On September 25th, the Senate gave its advice and consent and ratified the 1954 Hague Convention on the Protection of Cultural Property in the Event of Armed Conflict. The treaty was submitted to the Senate by President Clinton in 1999. You can read the statement submitted by the Lawyers Committee for Cultural Heritage Preservation, and other heritage advocacy groups here.
Pictured here is a “Blue Shield” in Austria I pulled from Flickr. The text reads:
“Protected by the convention of The Hague, dated 14 May 1954, for the protection of cultural property in the event of armed conflict. (BGBI. No. 58 3rd April 1964).”
I’m a bit surprised the ratification has not made any papers yet. Though a Presidential election and a world banking collapse certainly are taking their share of headlines; part of the reason may be that the Hague Convention was designed to prevent the kind of theft and widescale destruction which took place in World War II, as Larry Rothfield correctly points out.
As Rothfield notes:
A new and quite distinct danger has emerged in the half-century since the 1954 Convention, however. It comes not from military action, but from military inaction in the face of looting by civilians, fueled by the global market for antiquities that has boomed over the last few decades. While Hague leads the military to [focus] on avoiding harm, it imposes no requirement to actively protect cultural sites against the harm that comes from the breakdown in law and order and the concomitant surge in market-driven looting. The obligations it imposes on occupying powers, in fact, seem designed to limit the responsibility of occupiers for securing cultural property, with such responsibility applying only to “cultural property situated in occupied territory and damaged by military operations,” only when national authorities are unable to protect it, and even then only so far as possible. Since looting by civilians is not damage inflicted by military operations, Iraq’s archaeological sites are fair game and no necessary concern of the US military, which may in fact point to Hague as putting it off the hook for whatever goes wrong.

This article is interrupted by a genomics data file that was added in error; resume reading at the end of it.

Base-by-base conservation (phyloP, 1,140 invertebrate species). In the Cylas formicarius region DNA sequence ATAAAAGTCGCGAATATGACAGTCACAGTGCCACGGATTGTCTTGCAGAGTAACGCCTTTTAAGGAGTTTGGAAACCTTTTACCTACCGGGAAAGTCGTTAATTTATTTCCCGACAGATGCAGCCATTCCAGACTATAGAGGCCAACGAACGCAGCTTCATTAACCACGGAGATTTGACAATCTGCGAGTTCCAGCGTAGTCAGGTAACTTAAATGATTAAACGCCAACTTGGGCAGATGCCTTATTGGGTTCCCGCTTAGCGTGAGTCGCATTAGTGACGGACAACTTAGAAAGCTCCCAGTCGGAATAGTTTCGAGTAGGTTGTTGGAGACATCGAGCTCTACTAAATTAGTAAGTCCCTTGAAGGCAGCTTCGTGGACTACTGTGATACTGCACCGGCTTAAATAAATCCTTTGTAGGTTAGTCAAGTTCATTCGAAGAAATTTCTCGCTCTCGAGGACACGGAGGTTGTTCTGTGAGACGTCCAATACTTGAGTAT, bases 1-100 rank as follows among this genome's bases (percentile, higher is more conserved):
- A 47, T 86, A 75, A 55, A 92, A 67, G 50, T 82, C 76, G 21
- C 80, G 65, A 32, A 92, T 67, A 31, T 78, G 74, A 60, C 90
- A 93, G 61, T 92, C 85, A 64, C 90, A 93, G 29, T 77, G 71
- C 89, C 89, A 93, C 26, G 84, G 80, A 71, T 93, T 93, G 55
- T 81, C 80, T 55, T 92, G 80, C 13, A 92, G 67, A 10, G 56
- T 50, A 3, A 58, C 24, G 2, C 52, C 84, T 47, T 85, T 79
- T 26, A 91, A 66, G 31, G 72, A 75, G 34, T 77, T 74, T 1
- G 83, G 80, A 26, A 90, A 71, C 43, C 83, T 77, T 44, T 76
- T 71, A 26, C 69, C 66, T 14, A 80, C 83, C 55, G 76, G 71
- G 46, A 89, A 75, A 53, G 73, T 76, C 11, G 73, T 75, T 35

That succinctly points out the main flaws in the Hague framework. However Rothfield notes, and I wholeheartedly agree that the flaws in the Hague Convention certainly do not make ratification meaningless.
It officially adopts what had up to now been customary international law, and may help to aid and support the efforts of organizations like Blue Shield and others. Ultimately, the difficulty international treaties and lawmakers have had in regulating the rules of conflict to prevent the looting and destruction of sites may indicate how difficult it is to regulate armed conflict — and may perhaps be a powerful reason to avoid the use of force at all cost. As the Hague Testimony endorsed by heritage advocacy groups notes, adoption of the Convention “